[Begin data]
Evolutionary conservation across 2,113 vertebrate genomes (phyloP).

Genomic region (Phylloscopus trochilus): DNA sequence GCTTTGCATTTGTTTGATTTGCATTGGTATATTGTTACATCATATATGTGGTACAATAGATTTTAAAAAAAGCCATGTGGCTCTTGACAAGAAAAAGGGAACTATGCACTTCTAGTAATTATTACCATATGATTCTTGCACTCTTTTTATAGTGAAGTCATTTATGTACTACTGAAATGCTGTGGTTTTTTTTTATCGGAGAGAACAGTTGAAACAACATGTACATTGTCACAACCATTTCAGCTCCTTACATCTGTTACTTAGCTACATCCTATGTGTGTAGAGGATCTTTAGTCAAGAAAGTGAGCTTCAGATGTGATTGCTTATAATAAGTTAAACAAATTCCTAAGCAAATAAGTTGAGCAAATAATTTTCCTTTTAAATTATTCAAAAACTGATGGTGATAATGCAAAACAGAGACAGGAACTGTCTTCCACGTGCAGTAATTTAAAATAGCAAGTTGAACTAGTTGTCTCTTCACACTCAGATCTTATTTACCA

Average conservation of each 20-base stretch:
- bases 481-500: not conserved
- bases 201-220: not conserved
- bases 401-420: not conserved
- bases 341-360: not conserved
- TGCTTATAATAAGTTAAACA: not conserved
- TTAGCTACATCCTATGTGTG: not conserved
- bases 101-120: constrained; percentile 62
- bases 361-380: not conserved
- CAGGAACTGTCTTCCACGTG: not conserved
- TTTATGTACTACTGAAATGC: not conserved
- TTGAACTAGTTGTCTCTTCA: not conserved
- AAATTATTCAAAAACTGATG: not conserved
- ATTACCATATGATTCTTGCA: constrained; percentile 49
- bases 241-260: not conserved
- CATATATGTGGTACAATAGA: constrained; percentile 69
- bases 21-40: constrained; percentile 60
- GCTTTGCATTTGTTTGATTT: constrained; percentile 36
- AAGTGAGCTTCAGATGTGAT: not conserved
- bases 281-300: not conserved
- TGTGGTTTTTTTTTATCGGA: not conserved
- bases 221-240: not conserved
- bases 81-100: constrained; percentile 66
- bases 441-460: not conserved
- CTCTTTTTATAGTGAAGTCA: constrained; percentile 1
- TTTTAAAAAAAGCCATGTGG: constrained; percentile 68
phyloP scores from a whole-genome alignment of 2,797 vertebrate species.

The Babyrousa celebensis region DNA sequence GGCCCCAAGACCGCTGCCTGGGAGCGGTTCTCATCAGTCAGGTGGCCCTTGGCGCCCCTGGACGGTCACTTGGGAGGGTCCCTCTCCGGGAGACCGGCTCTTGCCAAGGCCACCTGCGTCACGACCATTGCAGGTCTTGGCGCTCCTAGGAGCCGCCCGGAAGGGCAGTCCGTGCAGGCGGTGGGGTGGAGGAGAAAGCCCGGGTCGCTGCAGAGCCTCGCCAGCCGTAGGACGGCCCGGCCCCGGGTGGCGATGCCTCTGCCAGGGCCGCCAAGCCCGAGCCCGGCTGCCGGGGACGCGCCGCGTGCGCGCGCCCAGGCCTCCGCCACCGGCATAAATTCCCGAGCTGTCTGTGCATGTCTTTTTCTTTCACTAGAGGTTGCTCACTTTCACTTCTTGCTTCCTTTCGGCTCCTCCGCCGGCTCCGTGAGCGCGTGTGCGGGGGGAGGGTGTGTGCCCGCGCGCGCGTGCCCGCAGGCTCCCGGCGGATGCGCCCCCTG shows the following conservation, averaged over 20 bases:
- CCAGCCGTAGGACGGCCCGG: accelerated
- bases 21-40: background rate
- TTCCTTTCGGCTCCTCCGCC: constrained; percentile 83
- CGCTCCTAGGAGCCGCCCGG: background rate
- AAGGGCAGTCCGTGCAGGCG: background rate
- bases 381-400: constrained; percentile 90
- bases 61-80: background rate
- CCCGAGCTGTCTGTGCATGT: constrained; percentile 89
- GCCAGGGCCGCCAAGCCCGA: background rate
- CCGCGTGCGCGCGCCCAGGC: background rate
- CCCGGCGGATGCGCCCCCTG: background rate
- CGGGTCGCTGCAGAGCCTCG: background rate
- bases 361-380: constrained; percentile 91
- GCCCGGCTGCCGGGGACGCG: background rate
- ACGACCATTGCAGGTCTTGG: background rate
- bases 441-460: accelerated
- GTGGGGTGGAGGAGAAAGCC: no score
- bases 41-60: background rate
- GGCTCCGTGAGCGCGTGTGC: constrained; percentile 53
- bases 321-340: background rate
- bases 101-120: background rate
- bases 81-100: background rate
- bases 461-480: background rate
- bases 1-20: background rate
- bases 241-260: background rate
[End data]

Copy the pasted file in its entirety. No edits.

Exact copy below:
Evolutionary conservation across 2,113 vertebrate genomes (phyloP).

Genomic region (Phylloscopus trochilus): DNA sequence GCTTTGCATTTGTTTGATTTGCATTGGTATATTGTTACATCATATATGTGGTACAATAGATTTTAAAAAAAGCCATGTGGCTCTTGACAAGAAAAAGGGAACTATGCACTTCTAGTAATTATTACCATATGATTCTTGCACTCTTTTTATAGTGAAGTCATTTATGTACTACTGAAATGCTGTGGTTTTTTTTTATCGGAGAGAACAGTTGAAACAACATGTACATTGTCACAACCATTTCAGCTCCTTACATCTGTTACTTAGCTACATCCTATGTGTGTAGAGGATCTTTAGTCAAGAAAGTGAGCTTCAGATGTGATTGCTTATAATAAGTTAAACAAATTCCTAAGCAAATAAGTTGAGCAAATAATTTTCCTTTTAAATTATTCAAAAACTGATGGTGATAATGCAAAACAGAGACAGGAACTGTCTTCCACGTGCAGTAATTTAAAATAGCAAGTTGAACTAGTTGTCTCTTCACACTCAGATCTTATTTACCA

Average conservation of each 20-base stretch:
- bases 481-500: not conserved
- bases 201-220: not conserved
- bases 401-420: not conserved
- bases 341-360: not conserved
- TGCTTATAATAAGTTAAACA: not conserved
- TTAGCTACATCCTATGTGTG: not conserved
- bases 101-120: constrained; percentile 62
- bases 361-380: not conserved
- CAGGAACTGTCTTCCACGTG: not conserved
- TTTATGTACTACTGAAATGC: not conserved
- TTGAACTAGTTGTCTCTTCA: not conserved
- AAATTATTCAAAAACTGATG: not conserved
- ATTACCATATGATTCTTGCA: constrained; percentile 49
- bases 241-260: not conserved
- CATATATGTGGTACAATAGA: constrained; percentile 69
- bases 21-40: constrained; percentile 60
- GCTTTGCATTTGTTTGATTT: constrained; percentile 36
- AAGTGAGCTTCAGATGTGAT: not conserved
- bases 281-300: not conserved
- TGTGGTTTTTTTTTATCGGA: not conserved
- bases 221-240: not conserved
- bases 81-100: constrained; percentile 66
- bases 441-460: not conserved
- CTCTTTTTATAGTGAAGTCA: constrained; percentile 1
- TTTTAAAAAAAGCCATGTGG: constrained; percentile 68
phyloP scores from a whole-genome alignment of 2,797 vertebrate species.

The Babyrousa celebensis region DNA sequence GGCCCCAAGACCGCTGCCTGGGAGCGGTTCTCATCAGTCAGGTGGCCCTTGGCGCCCCTGGACGGTCACTTGGGAGGGTCCCTCTCCGGGAGACCGGCTCTTGCCAAGGCCACCTGCGTCACGACCATTGCAGGTCTTGGCGCTCCTAGGAGCCGCCCGGAAGGGCAGTCCGTGCAGGCGGTGGGGTGGAGGAGAAAGCCCGGGTCGCTGCAGAGCCTCGCCAGCCGTAGGACGGCCCGGCCCCGGGTGGCGATGCCTCTGCCAGGGCCGCCAAGCCCGAGCCCGGCTGCCGGGGACGCGCCGCGTGCGCGCGCCCAGGCCTCCGCCACCGGCATAAATTCCCGAGCTGTCTGTGCATGTCTTTTTCTTTCACTAGAGGTTGCTCACTTTCACTTCTTGCTTCCTTTCGGCTCCTCCGCCGGCTCCGTGAGCGCGTGTGCGGGGGGAGGGTGTGTGCCCGCGCGCGCGTGCCCGCAGGCTCCCGGCGGATGCGCCCCCTG shows the following conservation, averaged over 20 bases:
- CCAGCCGTAGGACGGCCCGG: accelerated
- bases 21-40: background rate
- TTCCTTTCGGCTCCTCCGCC: constrained; percentile 83
- CGCTCCTAGGAGCCGCCCGG: background rate
- AAGGGCAGTCCGTGCAGGCG: background rate
- bases 381-400: constrained; percentile 90
- bases 61-80: background rate
- CCCGAGCTGTCTGTGCATGT: constrained; percentile 89
- GCCAGGGCCGCCAAGCCCGA: background rate
- CCGCGTGCGCGCGCCCAGGC: background rate
- CCCGGCGGATGCGCCCCCTG: background rate
- CGGGTCGCTGCAGAGCCTCG: background rate
- bases 361-380: constrained; percentile 91
- GCCCGGCTGCCGGGGACGCG: background rate
- ACGACCATTGCAGGTCTTGG: background rate
- bases 441-460: accelerated
- GTGGGGTGGAGGAGAAAGCC: no score
- bases 41-60: background rate
- GGCTCCGTGAGCGCGTGTGC: constrained; percentile 53
- bases 321-340: background rate
- bases 101-120: background rate
- bases 81-100: background rate
- bases 461-480: background rate
- bases 1-20: background rate
- bases 241-260: background rate